Pierogies are pan-Slavic and pan-Baltic dumplings (sometimes called varenyky), popular in Poland, Russia, Ukraine, Latvia, and Lithuania. In this rich vegetarian version, cremini mushrooms, onion and garlic come together in a savory filling for tender, egg-rich, and sour cream–enhanced dumpling dough. The boiled pierogies get a final browning in a mix of butter and olive oil.

For more dumpling ideas, check out our Beef PierogiesPork and Shrimp Potstickers, and Meat and Chinese Chive Potstickers.

  • Yield: About 20
  • Difficulty: Medium
  • Total: 1 hr 45 mins, plus 30 mins resting time
  • Active: 1 hr 10 mins 

Ingredients (16)

For the dough:

  • 1 large egg
  • 1/4 cup sour cream
  • 1/4 cup plus 2 tablespoons water
  • 2 teaspoons olive oil
  • 1/2 teaspoon kosher salt
  • 2 cups all-purpose flour

For the filling:

  • 10 ounces cremini mushrooms, halved
  • 1/2 large yellow onion, cut into chunks
  • 1 large garlic clove, peeled and smashed
  • 2 tablespoons unsalted butter (1/4 stick
  • 2 teaspoons fresh thyme leaves, chopped
  • 2 tablespoons dry sherry
  • 1 teaspoon kosher salt

For assembling and browning:

  • 1 large egg, beaten with 1 teaspoon water
  • 2 tablespoons unsalted butter (1/4 stick
  • 2 tablespoons olive oil


To make the dough:

  1. In a bowl, whisk together the egg, sour cream, water, olive oil, and salt. Add the flour and stir to combine.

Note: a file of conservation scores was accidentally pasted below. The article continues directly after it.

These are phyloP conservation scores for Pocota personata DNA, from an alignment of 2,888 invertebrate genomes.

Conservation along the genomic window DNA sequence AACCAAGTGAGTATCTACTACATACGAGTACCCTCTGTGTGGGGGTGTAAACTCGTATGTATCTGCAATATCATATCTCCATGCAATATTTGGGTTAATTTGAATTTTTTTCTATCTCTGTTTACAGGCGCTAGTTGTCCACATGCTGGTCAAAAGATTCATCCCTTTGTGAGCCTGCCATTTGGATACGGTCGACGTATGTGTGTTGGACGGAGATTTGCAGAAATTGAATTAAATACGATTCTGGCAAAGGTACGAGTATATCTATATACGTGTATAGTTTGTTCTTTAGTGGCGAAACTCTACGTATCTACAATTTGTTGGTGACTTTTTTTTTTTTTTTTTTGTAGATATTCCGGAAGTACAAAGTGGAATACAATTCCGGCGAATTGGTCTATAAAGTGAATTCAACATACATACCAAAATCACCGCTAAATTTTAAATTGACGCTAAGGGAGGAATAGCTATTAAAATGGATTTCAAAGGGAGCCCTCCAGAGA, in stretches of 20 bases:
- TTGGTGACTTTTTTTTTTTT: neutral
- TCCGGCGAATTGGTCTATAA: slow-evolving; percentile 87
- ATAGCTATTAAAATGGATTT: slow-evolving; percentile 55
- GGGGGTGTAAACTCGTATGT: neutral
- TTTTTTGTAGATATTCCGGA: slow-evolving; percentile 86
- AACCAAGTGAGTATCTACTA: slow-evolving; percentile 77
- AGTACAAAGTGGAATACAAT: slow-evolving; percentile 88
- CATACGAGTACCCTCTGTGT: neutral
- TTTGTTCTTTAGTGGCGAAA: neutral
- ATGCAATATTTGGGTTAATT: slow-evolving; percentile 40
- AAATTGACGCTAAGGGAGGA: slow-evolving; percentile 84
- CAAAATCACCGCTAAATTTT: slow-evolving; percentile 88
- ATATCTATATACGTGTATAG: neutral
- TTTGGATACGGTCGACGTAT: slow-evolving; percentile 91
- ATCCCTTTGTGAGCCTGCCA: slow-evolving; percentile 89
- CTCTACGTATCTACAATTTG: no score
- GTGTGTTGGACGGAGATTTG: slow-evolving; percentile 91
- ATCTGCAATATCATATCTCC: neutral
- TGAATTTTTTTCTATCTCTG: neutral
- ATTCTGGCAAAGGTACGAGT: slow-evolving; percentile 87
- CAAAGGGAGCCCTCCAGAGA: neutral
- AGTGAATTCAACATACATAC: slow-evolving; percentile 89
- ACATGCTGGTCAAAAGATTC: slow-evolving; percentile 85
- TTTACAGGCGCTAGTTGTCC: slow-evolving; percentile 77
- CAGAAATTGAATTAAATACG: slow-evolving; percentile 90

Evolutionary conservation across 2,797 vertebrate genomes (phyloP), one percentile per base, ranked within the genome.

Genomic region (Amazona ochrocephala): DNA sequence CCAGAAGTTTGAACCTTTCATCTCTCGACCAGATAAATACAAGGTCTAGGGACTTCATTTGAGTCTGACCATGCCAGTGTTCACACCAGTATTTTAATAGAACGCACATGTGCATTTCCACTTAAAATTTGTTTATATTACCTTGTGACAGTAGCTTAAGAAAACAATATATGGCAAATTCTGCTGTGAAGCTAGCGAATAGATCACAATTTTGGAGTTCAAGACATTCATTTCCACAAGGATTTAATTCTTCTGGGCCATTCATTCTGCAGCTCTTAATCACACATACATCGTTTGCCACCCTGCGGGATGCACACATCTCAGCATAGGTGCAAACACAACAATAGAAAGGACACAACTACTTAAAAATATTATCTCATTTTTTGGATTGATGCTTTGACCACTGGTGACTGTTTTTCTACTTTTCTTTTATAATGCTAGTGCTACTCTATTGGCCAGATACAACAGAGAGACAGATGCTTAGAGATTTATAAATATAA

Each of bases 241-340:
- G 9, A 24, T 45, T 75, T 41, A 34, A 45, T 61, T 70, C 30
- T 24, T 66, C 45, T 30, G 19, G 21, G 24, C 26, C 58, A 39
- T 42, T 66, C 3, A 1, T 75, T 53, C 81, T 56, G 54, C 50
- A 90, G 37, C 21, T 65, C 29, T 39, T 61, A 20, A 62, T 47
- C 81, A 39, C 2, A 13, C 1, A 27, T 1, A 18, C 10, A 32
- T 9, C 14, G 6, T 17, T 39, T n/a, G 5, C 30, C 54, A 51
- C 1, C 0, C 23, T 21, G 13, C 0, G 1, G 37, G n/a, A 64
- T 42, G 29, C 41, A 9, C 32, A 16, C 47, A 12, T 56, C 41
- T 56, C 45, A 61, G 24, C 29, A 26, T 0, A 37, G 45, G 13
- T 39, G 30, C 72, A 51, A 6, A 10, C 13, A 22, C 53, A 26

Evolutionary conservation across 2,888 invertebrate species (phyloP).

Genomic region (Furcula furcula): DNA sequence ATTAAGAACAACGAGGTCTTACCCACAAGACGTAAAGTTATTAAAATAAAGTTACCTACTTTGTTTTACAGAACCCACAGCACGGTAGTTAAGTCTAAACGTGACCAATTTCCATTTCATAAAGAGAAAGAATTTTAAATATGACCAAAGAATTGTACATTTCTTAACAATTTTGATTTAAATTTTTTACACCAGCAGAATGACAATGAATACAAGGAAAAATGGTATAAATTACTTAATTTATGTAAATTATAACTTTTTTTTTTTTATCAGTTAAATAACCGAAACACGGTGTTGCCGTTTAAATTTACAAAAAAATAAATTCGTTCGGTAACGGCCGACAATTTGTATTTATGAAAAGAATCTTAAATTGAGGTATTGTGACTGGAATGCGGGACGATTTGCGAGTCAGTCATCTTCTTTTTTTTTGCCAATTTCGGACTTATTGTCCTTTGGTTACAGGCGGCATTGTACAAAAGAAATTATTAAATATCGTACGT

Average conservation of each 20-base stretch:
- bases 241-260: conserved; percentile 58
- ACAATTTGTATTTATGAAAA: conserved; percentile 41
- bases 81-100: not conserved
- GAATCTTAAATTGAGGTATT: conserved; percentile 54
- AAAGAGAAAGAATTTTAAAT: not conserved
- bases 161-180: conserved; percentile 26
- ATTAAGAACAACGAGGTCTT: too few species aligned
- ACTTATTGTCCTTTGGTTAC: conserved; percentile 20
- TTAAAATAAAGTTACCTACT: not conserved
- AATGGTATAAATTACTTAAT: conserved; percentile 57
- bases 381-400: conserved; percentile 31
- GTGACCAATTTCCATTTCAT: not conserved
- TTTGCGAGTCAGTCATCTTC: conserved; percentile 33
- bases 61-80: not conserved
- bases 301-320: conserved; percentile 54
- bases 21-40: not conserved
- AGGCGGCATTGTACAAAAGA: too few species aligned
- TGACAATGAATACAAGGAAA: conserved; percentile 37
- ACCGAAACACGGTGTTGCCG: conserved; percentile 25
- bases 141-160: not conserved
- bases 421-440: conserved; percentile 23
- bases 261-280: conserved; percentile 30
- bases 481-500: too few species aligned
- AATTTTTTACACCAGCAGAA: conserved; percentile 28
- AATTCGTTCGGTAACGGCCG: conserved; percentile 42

2. Dump the dough onto a floured work surface and gently knead just until the dough comes together. Do not overwork the dough. Transfer the dough to the bowl, cover with plastic wrap, and let rest for 30 minutes.

To make the filling:

  1. Put the mushrooms, onion, and garlic into a food processor and pulse until finely chopped. In a large frying pan over medium heat, melt the butter. Add the mushroom mixture and thyme and cook, stirring, until the mixture is dry, about 4 minutes.
  2. Add the sherry and cook until the mixture is thick, tender, and dry, about 4 minutes longer. Set aside to cool.

To assemble and cook:

  1. Line 2 baking sheets with parchment and dust with flour. On a floured work surface, roll out the dough to 1/8-inch thick. Using a 3-inch biscuit or round cookie cutter, cut out as many rounds as possible. Press the scraps together, roll out the dough again, and repeat. You should get about 20 rounds.
  2. Fill each pierogi with a scant 1 tablespoon of filling. Brush the edge of half the round lightly with the egg wash. Fold the round in half, pressing the edges together and crimping them to seal. Transfer to the flour-dusted baking sheet. Repeat with the remaining rounds.
  3. Bring a large pot of salted water to a boil. Add the pierogi in batches, and cook until tender and they float to the top, 12 to 15 minutes. Using a slotted spoon, transfer to paper towels to drain.
  4. To serve, warm half the butter and half the olive oil together in a large frying pan over medium heat. Fry the pierogi in batches until golden brown on both sides, adding more butter and olive oil as needed. Serve at once.